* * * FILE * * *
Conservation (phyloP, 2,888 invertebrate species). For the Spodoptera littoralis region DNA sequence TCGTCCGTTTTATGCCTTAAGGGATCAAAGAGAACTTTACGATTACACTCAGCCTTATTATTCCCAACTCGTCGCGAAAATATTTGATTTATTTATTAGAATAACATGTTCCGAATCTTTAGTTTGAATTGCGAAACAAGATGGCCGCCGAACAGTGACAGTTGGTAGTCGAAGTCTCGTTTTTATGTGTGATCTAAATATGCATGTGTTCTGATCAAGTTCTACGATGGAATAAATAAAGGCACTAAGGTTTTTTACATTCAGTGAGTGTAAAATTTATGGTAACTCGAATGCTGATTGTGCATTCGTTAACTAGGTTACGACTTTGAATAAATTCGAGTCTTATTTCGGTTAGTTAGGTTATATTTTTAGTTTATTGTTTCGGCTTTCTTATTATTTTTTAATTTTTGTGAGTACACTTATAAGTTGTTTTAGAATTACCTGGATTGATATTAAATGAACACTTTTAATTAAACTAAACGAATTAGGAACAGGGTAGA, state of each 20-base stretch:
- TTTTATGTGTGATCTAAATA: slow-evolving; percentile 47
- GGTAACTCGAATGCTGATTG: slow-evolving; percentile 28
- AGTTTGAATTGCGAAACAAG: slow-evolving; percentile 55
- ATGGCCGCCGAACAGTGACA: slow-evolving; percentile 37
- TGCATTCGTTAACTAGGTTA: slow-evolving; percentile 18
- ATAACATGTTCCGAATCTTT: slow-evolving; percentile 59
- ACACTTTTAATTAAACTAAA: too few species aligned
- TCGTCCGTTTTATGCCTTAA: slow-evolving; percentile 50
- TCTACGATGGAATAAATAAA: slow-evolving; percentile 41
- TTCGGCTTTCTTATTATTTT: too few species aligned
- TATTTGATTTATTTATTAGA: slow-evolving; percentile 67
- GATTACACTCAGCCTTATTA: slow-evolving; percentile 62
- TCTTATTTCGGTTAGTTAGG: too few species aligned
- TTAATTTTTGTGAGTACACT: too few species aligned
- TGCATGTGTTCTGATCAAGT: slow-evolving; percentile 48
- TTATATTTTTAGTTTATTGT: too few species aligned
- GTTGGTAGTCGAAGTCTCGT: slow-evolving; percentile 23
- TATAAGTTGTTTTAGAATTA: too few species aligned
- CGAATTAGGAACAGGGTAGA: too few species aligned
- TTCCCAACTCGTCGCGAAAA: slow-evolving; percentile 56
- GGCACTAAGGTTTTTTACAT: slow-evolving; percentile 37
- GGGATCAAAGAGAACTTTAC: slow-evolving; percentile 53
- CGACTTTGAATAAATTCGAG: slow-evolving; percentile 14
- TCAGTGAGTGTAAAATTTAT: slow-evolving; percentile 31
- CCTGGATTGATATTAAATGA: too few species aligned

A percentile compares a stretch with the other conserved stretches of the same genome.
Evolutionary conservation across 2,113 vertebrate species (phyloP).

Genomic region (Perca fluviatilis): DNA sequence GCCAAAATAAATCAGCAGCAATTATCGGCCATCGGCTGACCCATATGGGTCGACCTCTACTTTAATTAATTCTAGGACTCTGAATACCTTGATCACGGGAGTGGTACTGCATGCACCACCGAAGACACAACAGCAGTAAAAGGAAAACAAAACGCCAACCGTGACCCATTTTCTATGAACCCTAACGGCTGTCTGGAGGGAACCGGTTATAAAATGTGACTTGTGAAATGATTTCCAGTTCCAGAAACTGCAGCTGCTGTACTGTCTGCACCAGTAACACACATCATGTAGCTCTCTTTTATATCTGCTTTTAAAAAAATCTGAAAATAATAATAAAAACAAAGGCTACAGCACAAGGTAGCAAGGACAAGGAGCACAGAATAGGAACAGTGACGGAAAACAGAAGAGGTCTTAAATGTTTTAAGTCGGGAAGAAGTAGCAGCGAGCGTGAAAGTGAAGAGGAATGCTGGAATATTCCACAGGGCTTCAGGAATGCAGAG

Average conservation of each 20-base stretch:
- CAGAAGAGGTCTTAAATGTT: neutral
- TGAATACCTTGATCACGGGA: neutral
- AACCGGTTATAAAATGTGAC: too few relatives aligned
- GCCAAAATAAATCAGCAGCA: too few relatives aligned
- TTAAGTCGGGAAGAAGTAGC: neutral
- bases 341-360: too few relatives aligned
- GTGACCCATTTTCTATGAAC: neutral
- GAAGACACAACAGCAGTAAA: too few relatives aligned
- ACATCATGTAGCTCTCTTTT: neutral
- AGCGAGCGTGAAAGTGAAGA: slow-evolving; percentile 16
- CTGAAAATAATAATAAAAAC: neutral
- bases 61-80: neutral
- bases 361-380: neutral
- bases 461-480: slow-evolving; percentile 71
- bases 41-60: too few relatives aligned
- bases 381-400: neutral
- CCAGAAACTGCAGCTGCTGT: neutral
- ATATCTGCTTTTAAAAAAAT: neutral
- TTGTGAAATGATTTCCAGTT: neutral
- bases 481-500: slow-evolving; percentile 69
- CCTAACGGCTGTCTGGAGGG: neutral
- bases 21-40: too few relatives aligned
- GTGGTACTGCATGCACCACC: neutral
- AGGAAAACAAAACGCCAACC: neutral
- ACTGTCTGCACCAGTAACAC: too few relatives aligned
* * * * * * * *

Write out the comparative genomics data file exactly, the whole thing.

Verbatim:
Conservation (phyloP, 2,888 invertebrate species). For the Spodoptera littoralis region DNA sequence TCGTCCGTTTTATGCCTTAAGGGATCAAAGAGAACTTTACGATTACACTCAGCCTTATTATTCCCAACTCGTCGCGAAAATATTTGATTTATTTATTAGAATAACATGTTCCGAATCTTTAGTTTGAATTGCGAAACAAGATGGCCGCCGAACAGTGACAGTTGGTAGTCGAAGTCTCGTTTTTATGTGTGATCTAAATATGCATGTGTTCTGATCAAGTTCTACGATGGAATAAATAAAGGCACTAAGGTTTTTTACATTCAGTGAGTGTAAAATTTATGGTAACTCGAATGCTGATTGTGCATTCGTTAACTAGGTTACGACTTTGAATAAATTCGAGTCTTATTTCGGTTAGTTAGGTTATATTTTTAGTTTATTGTTTCGGCTTTCTTATTATTTTTTAATTTTTGTGAGTACACTTATAAGTTGTTTTAGAATTACCTGGATTGATATTAAATGAACACTTTTAATTAAACTAAACGAATTAGGAACAGGGTAGA, state of each 20-base stretch:
- TTTTATGTGTGATCTAAATA: slow-evolving; percentile 47
- GGTAACTCGAATGCTGATTG: slow-evolving; percentile 28
- AGTTTGAATTGCGAAACAAG: slow-evolving; percentile 55
- ATGGCCGCCGAACAGTGACA: slow-evolving; percentile 37
- TGCATTCGTTAACTAGGTTA: slow-evolving; percentile 18
- ATAACATGTTCCGAATCTTT: slow-evolving; percentile 59
- ACACTTTTAATTAAACTAAA: too few species aligned
- TCGTCCGTTTTATGCCTTAA: slow-evolving; percentile 50
- TCTACGATGGAATAAATAAA: slow-evolving; percentile 41
- TTCGGCTTTCTTATTATTTT: too few species aligned
- TATTTGATTTATTTATTAGA: slow-evolving; percentile 67
- GATTACACTCAGCCTTATTA: slow-evolving; percentile 62
- TCTTATTTCGGTTAGTTAGG: too few species aligned
- TTAATTTTTGTGAGTACACT: too few species aligned
- TGCATGTGTTCTGATCAAGT: slow-evolving; percentile 48
- TTATATTTTTAGTTTATTGT: too few species aligned
- GTTGGTAGTCGAAGTCTCGT: slow-evolving; percentile 23
- TATAAGTTGTTTTAGAATTA: too few species aligned
- CGAATTAGGAACAGGGTAGA: too few species aligned
- TTCCCAACTCGTCGCGAAAA: slow-evolving; percentile 56
- GGCACTAAGGTTTTTTACAT: slow-evolving; percentile 37
- GGGATCAAAGAGAACTTTAC: slow-evolving; percentile 53
- CGACTTTGAATAAATTCGAG: slow-evolving; percentile 14
- TCAGTGAGTGTAAAATTTAT: slow-evolving; percentile 31
- CCTGGATTGATATTAAATGA: too few species aligned

A percentile compares a stretch with the other conserved stretches of the same genome.
Evolutionary conservation across 2,113 vertebrate species (phyloP).

Genomic region (Perca fluviatilis): DNA sequence GCCAAAATAAATCAGCAGCAATTATCGGCCATCGGCTGACCCATATGGGTCGACCTCTACTTTAATTAATTCTAGGACTCTGAATACCTTGATCACGGGAGTGGTACTGCATGCACCACCGAAGACACAACAGCAGTAAAAGGAAAACAAAACGCCAACCGTGACCCATTTTCTATGAACCCTAACGGCTGTCTGGAGGGAACCGGTTATAAAATGTGACTTGTGAAATGATTTCCAGTTCCAGAAACTGCAGCTGCTGTACTGTCTGCACCAGTAACACACATCATGTAGCTCTCTTTTATATCTGCTTTTAAAAAAATCTGAAAATAATAATAAAAACAAAGGCTACAGCACAAGGTAGCAAGGACAAGGAGCACAGAATAGGAACAGTGACGGAAAACAGAAGAGGTCTTAAATGTTTTAAGTCGGGAAGAAGTAGCAGCGAGCGTGAAAGTGAAGAGGAATGCTGGAATATTCCACAGGGCTTCAGGAATGCAGAG

Average conservation of each 20-base stretch:
- CAGAAGAGGTCTTAAATGTT: neutral
- TGAATACCTTGATCACGGGA: neutral
- AACCGGTTATAAAATGTGAC: too few relatives aligned
- GCCAAAATAAATCAGCAGCA: too few relatives aligned
- TTAAGTCGGGAAGAAGTAGC: neutral
- bases 341-360: too few relatives aligned
- GTGACCCATTTTCTATGAAC: neutral
- GAAGACACAACAGCAGTAAA: too few relatives aligned
- ACATCATGTAGCTCTCTTTT: neutral
- AGCGAGCGTGAAAGTGAAGA: slow-evolving; percentile 16
- CTGAAAATAATAATAAAAAC: neutral
- bases 61-80: neutral
- bases 361-380: neutral
- bases 461-480: slow-evolving; percentile 71
- bases 41-60: too few relatives aligned
- bases 381-400: neutral
- CCAGAAACTGCAGCTGCTGT: neutral
- ATATCTGCTTTTAAAAAAAT: neutral
- TTGTGAAATGATTTCCAGTT: neutral
- bases 481-500: slow-evolving; percentile 69
- CCTAACGGCTGTCTGGAGGG: neutral
- bases 21-40: too few relatives aligned
- GTGGTACTGCATGCACCACC: neutral
- AGGAAAACAAAACGCCAACC: neutral
- ACTGTCTGCACCAGTAACAC: too few relatives aligned